Before I get started, I’d like to answer an email received, the answer provided is a bit in depth, so bear with me as I take care of this:
Q:What do you do when you feel not so free when you’re freelancing writing?
A: I read
Thank you for your patience…
I freelance write when I have time. It’s not difficult and it brings in extra cash whenever I want. There’s always an array of topics available online. Something is bound to capture your interest. I can understand your hesitation. I hope this blog reaches out and calms those fears of freelancing.
Freelance writing is a versatile and competitive field. There are many subjects and just as many so called experts on the subjects. I compare freelancing to an auction. You spend hours placing bids on various ads. From there it’s the proverbial wait game. You click on your email…
I occasionally glance through magazines when visiting the hairdressers but find most are so full of adverts that I put them back. I prefer something with more substance, such as National Geographic and Writer’s Digest. In reality the magazine company’s require the revenue from the advertisements but surely not so many! Do you find it annoying?
In my current research into freelancing, I have found many magazines, who welcome articles from freelance writers. I have compiled a long list and will create specific articles for them in the coming months.
Do you write for magazines?
What is your experience? Any tips?
Quotes: I love magazines. It’s such a McNugget kind of information. Scott Adams
When I was 16, I started publishing all kinds of things in school magazines. Margaret Attwood
“It’s so important to have a genuine curiosity not just about magazines, but the world around you.”—Anne Fulenwider,Editor in Chief, Marie Claire
Write in the style of a magazine or newspaper article of a everyday mundane event to make it ‘exciting and newsworthy’.
As a cross genre author, I find juggling different writing methods to be exciting and engaging. There are many aspects of each genre that you begin to notice cross over into one another when you write multiple forms.
With children’s stories we are aware of the language limitations and simplistic plot arc. The writing requires quick action and characterisation to keep the reader engaged and interested. With YA, we find teens require even more action but the language can be more forthright and the plot must be intriguing to keep them reading. Adult fiction can run the gamut of red herrings; extended descriptions and complex plot arcs. However, depending on your story structure you can ‘borrow’ rules from each genre to use in another. When I write non-fiction, such as articles, newsletters or workbooks, the rules are again different but to absorb readers, some techniques of story writing can be put into play to make the subject stimulating.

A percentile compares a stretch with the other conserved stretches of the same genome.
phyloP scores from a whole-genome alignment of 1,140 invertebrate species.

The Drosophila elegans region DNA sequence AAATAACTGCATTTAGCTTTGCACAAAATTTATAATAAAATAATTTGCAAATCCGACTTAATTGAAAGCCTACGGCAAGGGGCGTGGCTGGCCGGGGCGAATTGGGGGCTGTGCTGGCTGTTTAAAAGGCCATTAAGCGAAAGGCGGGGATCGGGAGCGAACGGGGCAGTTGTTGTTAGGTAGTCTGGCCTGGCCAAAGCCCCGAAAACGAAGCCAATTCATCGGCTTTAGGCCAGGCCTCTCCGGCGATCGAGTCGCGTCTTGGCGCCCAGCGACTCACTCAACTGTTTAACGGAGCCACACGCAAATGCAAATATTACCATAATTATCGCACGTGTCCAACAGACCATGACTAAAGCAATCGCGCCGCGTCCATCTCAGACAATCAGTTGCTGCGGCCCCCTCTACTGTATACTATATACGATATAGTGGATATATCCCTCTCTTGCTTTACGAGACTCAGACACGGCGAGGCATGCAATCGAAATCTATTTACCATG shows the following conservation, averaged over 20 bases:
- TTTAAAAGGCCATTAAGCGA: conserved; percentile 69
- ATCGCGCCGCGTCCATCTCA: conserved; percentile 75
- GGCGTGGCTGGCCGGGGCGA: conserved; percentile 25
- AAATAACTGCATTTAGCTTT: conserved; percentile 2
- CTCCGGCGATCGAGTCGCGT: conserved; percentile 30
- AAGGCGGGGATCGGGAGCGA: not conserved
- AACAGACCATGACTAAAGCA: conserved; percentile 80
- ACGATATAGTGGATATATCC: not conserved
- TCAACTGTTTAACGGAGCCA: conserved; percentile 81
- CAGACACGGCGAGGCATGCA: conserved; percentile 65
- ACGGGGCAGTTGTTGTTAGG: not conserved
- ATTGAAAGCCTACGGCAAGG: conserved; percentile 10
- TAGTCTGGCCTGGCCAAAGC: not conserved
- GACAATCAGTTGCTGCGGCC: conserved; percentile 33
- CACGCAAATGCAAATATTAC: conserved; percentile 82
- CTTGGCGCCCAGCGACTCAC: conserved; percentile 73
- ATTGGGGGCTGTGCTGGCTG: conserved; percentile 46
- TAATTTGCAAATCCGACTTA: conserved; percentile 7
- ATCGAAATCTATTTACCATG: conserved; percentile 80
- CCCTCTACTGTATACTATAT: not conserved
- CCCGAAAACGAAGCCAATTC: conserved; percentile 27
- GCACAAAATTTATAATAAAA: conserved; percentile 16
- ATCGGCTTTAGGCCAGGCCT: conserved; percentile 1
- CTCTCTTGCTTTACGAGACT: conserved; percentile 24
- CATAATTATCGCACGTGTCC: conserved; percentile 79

In recent times the romance genre has seen an increase in multiple genre novels. Romantic sci-fi, paranormal or fantasy, are becoming increasingly popular. When I was defining my novels, it was the most basic theme of each I had to recognize. It turned out to be love in its many forms, whether romantic, familial or love of a cause or lifestyle. In The Twesome Loop, reincarnation was the subsequent theme to a love story across time. For Life in Slake Patch, my protagonist, Evan found love and was instrumental in changing laws under matriarchal rule. My up coming children’s chapter book, Ockleberries to the Rescue, deals with two forest sprites who, not only love each other but all the animals within their home that they assist.
Do you take advantage of opportunities sent your way?
One of the first lessons learnt in launching a freelance business is to identify and follow through with any and all opportunities given to you. Some might be poorly paid, others an exciting prospect but it is better to pick the ones that give value. However, the value does not always mean financial. I interviewed a local not-for-profit cafe owner over the weekend for a local e-zine. I took the incentive and approached the owner for the interview knowing I could utilize my link as a regular contributor to the e-zine, Strathcona Connect (http://strathconaconnect.ca/) and thus promote her cafe. There will be no financial benefit for me, but I will be promoting a worthwhile community driven business, for my extended neighborhood. The value is therefore, the addition of an article to my portfolio and my name on the article for other local businesses to see. The article will appear later this week. Link to follow.
One other opportunity given to me over the weekend came from another source which was certainly not local. The new, exciting web site – http://www.wikibest.com is an editable guide to the best of things. As a collaborative project, it gives users the opportunity to write their own reviews on a plethora of subjects. Subjects include but are certainly not limited to movies, websites, electronics and hotels. With an easy to use format; once an account is created, users can write their own expert views on a free page, enabling them to share their knowledge of events, media, people and places with the world. It is truly a public forum.
Why not take a look and enter your own review of ‘the best of…?’ Get in early with this new site and share.